After class on Thursday I re-read the first portion of Between the Acts, mainly because I missed the gay references concerning William Dodge the first time around and wanted to take a closer look at his character. The gay commentary did seem a little more prominent during a second reading, but another portion of the text actually caught my attention a little more. On page 66, the phrase ‘dispersed are we’ pops up repeatedly and is a looming force over the characters in the novel (Woolf 66). It is continually being heard as the characters are dispersing from their seats toward the end of the play. Although the characters are physically dispersing, I think the phrase has an underlying commentary regarding the range of personalities shown through the characters in the novel.
‘Dispersed are we’ seems to imply some sort of tension or scattering off in different directions. Dispersion is not typically associated with unity; therefore, the phrase implants the idea of brokenness into the mind of the reader. As the reader, I was unsure if this brokenness referred to the break in the play, the physical dispersion of the audience, or the tension between the characters themselves. However, I would like to think that it refers to then tension and differences between characters.
During the pages when the gramophone is wailing ‘dispersed are we,’ Woolf jumps into the minds of many different characters. We see many of them struggling with the idea of following the dispersing crowd led by Mrs. Manresa or staying rooted where they are. It seems as if all of the characters just to follow the crowd, which leads Miss La Trobe to comment on the failure of the play.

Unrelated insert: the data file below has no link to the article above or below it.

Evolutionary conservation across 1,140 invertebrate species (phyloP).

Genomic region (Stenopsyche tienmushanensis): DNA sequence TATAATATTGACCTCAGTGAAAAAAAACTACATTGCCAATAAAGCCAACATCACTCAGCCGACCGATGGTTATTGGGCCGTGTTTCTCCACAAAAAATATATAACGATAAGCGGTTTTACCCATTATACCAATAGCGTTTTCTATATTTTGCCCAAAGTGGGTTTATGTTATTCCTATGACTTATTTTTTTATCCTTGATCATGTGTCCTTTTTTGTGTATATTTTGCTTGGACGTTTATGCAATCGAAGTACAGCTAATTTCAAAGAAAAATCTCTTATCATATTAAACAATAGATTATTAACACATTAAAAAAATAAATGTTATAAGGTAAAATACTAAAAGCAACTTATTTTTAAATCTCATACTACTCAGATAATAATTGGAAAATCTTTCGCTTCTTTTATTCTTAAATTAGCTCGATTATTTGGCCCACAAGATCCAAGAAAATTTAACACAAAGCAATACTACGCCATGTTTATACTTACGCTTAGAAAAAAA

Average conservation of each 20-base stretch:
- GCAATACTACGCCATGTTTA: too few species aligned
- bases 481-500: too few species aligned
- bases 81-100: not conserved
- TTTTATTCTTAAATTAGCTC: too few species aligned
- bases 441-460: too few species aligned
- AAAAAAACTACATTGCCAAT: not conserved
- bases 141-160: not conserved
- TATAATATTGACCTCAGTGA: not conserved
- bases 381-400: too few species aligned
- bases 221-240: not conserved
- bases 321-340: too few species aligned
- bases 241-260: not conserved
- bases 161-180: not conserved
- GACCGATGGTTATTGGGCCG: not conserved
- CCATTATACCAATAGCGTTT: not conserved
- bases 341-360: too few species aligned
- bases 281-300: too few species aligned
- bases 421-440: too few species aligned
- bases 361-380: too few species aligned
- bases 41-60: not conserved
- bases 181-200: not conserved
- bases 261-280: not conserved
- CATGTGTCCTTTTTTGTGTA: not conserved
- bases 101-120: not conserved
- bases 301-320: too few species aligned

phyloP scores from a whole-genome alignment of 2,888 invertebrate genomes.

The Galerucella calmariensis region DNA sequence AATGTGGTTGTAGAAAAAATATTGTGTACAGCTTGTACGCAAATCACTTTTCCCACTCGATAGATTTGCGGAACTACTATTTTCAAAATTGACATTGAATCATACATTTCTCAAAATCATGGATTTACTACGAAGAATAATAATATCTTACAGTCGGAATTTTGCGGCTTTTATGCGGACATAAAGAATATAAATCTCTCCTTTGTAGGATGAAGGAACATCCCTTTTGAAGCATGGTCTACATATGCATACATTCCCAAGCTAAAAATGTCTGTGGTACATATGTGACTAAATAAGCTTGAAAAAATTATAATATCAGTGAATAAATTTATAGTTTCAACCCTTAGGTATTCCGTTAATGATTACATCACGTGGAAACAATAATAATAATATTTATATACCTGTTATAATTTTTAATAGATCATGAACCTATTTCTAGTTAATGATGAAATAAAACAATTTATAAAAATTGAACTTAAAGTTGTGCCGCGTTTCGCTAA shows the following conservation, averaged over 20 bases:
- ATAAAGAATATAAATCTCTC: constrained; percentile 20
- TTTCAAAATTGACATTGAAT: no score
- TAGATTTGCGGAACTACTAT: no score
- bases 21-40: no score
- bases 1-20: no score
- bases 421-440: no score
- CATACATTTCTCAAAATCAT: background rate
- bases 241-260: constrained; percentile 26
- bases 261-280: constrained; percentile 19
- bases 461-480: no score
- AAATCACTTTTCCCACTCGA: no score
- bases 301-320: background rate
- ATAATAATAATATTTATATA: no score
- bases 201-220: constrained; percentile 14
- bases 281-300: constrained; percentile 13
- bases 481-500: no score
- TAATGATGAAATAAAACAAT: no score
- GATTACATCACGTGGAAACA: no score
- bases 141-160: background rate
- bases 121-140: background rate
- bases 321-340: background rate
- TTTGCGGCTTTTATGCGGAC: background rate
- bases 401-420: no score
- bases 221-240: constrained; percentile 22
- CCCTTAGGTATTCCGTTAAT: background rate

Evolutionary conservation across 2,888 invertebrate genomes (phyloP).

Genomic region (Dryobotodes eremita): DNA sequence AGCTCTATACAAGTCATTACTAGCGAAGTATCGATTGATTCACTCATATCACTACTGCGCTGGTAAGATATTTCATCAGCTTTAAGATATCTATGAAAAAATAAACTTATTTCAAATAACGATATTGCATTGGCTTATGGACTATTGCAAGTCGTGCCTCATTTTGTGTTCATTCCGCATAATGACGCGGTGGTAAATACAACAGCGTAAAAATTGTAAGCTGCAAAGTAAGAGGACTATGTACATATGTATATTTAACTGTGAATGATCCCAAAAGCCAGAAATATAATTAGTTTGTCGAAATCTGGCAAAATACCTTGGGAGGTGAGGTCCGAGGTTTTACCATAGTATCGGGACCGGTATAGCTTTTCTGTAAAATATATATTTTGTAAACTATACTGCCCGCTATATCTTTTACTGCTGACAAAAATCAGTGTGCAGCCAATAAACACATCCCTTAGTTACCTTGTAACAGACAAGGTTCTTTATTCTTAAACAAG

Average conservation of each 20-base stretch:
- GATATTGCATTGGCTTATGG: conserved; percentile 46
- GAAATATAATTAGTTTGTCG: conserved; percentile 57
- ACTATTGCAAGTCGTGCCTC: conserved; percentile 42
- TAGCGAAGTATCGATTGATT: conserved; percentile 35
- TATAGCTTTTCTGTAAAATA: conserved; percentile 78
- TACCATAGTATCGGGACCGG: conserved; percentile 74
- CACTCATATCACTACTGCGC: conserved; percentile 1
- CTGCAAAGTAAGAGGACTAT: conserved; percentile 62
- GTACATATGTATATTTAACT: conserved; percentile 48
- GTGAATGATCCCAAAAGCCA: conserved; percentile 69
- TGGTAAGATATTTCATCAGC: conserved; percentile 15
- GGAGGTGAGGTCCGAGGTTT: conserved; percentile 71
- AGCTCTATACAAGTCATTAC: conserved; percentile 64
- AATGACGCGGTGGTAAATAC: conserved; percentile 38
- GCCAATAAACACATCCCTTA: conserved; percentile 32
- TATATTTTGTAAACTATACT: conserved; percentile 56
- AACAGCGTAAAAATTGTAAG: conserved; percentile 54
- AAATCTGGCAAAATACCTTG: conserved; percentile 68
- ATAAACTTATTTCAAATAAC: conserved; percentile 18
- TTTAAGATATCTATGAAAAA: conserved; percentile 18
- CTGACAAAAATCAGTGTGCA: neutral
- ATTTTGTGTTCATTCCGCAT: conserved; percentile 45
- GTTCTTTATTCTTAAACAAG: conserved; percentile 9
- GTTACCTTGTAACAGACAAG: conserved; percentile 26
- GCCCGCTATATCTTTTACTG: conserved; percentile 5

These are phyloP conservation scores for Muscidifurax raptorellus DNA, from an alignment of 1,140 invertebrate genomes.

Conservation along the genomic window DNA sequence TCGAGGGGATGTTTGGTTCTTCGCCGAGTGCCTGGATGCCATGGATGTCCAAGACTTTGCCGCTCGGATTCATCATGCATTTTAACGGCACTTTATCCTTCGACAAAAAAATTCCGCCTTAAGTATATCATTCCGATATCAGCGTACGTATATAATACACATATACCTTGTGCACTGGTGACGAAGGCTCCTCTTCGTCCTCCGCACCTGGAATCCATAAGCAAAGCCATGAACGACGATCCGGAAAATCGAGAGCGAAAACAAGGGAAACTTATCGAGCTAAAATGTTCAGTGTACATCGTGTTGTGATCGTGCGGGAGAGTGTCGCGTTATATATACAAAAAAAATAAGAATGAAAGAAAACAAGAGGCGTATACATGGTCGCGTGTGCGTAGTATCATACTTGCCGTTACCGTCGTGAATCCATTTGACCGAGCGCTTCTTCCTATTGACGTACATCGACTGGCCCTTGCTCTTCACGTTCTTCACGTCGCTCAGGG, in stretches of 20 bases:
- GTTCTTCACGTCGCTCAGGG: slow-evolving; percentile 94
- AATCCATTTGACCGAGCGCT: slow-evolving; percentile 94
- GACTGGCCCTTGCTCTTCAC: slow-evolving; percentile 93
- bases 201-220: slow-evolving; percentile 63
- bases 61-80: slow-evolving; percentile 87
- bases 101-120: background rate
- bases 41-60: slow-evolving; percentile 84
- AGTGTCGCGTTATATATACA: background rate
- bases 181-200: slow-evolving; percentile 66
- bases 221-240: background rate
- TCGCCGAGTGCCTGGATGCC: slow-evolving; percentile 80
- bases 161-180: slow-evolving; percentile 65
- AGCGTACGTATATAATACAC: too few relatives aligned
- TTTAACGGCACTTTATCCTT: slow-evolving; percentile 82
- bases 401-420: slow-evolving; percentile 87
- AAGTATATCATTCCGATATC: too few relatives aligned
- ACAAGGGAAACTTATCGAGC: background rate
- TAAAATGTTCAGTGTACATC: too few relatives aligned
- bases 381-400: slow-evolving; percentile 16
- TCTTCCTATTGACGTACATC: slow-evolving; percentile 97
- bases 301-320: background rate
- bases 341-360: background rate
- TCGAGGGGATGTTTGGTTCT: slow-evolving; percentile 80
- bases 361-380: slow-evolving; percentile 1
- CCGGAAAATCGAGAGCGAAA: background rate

From this short scene, I think the reader has a glimpse of one of the main themes within the novel concerning the ability to see yourself and be your own person. All the characters in Between the Acts are very different, but they all seem to have issues with their own identity. There is tension and jealousy throughout the entire first half that upsets the unity of the crowd; however, these issues are not voiced. They are muted and only emerge through the reader’s vision into individual character’s minds. I think Woolf may have been trying to comment on the need for expression as a means of self-cleansing, which also ties in with the mirror being reflected upon the audience at the end of the novel. I think Woolf may have been implying that people must learn to see themselves for who they truly are, (flaws, issues, imperfections and all) and adapt to situations based on what is best for their individual character. In an essence, ‘ the dispersion’ that Woolf mentions is in direct reference to the audience because there cannot be a unified ‘we’ until people collectively voice their thoughts and have a chance to create a unity and comfort of their own individual self. Unity as a crowd seems to come from a loving of yourself as an individual. The phrase ‘dispersed are we’ looms over the crowd as a reminder for the reader that dispersion and differences are a good thing.